Thursday, May 19, 2016

A Day in Bruges, Belgium

I see so many people older than me running marathons, biking competitively and what not (power to you guys!) and wonder, "Why? Why would you not sleep extra on a weekend and do this to yourself?" Enduring this level of physical stress will never be my thing. You can find me sitting in a corner drinking coffee and doing reading marathons, and that's about it. However, the only physically stressful thing I challenge myself to do is climb churches. I know that a few years down the line, the knee will go bad, the breath will become shorter, and I will not be able to do it anymore.

So in Bruges this morning, I found myself waiting in a long line to climb the Belfort. The interesting thing, and this I have seen nowhere else, is that they only allow a constant number of people to be up at the church at any given point of time. So when a person finishes climbing and viewing and comes down and goes out of the automated door, the other automated door opens, allowing one person in. One person goes out, one person gets in. Five people get out, five people get in.

Standing in line for an hour and half gave me a lot of time to think about things. The people in front of me spoke Korean and the ones behind me, Spanish. So I had no one to talk to. I wondered, why are they charging 10 € if there is no elevator and I have to do the climbing myself? 81 meters. 366 steps. Our home in Calcutta has about 80 steps that I am used to climbing in one go since childhood. This is more than 4.5 times of that. Usually when there are rest areas, I stop and pretend to take pictures, asking people behind me to go ahead while I catch my breath. This church looked bad ass. What if there are no rest areas?

Climbing 366 steps squeezed the life out of me. When they say getting on top of a church feels like a step closer to heaven, I exactly know what they mean. I was wondering whether my friends will laugh at me if I died climbing a church. This was made worse by a spiral staircase. The higher I rose, the narrower the staircase got. A steady stream of people were getting down and at one point, I was literally holding tight to a rope, my feet biggerr than the stairs.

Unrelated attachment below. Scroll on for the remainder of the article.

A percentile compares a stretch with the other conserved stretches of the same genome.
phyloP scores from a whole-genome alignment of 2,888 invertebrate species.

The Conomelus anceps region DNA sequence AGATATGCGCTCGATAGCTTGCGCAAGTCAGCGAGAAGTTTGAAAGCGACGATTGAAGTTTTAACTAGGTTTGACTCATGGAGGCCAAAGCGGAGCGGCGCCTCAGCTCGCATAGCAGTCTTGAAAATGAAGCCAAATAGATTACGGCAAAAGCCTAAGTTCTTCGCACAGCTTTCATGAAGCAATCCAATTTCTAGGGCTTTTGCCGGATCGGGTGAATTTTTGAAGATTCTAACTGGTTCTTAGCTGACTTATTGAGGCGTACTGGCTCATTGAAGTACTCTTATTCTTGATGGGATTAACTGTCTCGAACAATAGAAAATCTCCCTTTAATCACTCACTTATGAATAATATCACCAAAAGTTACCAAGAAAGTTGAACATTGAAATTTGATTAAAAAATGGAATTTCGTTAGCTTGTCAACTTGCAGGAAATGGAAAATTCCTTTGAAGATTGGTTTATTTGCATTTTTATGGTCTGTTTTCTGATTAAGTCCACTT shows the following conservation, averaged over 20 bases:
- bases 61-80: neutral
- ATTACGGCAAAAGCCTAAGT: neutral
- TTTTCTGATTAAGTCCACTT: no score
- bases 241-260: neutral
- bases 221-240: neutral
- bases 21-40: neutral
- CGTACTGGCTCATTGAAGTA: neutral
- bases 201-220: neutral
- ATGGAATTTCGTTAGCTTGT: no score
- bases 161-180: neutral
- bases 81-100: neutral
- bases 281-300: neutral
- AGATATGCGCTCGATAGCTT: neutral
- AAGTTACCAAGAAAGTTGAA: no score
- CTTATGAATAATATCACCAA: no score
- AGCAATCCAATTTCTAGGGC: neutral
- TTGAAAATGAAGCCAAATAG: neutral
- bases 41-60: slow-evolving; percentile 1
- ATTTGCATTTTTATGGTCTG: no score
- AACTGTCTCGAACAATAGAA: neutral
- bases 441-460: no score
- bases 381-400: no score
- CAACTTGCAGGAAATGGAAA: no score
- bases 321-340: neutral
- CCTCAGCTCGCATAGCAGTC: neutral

I made it. Huffing and puffing, panting, cursing and feeling like Aunty Acid, I made it with one 30-second break in between. All of 366 steps. What I did not realize is climbing down a narrow stairway is way harder than climbing up. You don't need as much lung power, but you need balance and concentration. The good news is, I made it up and down in one piece without a ruptured lung or a herniated uterus.

All this labor made me crave sugar. I was having the best pineapple gelato at The Markt when a young man came running towards me, very politely asking if he can take a picture with me (which I misunderstood and thought that he wanted me to take a picture of him). Was I suddenly looking rock star material that a young man wanted a picture with me? Apparently, these four guys who are close friends are out in Bruges celebrating someone's bachelor party (although I swear, the guy didn't look one day older than eighteen). They were playing a competitive game. Four friends dispersed in the busy square trying to take pictures with as many girls of different nationalities as they could. The person who comes back with the most number of pictures of different nationalities wins. So I was his Indian girl. He was so well-mannered and he asked me so nicely that it was kinda endearing.

So that was it, a day well-spent in Bruges.


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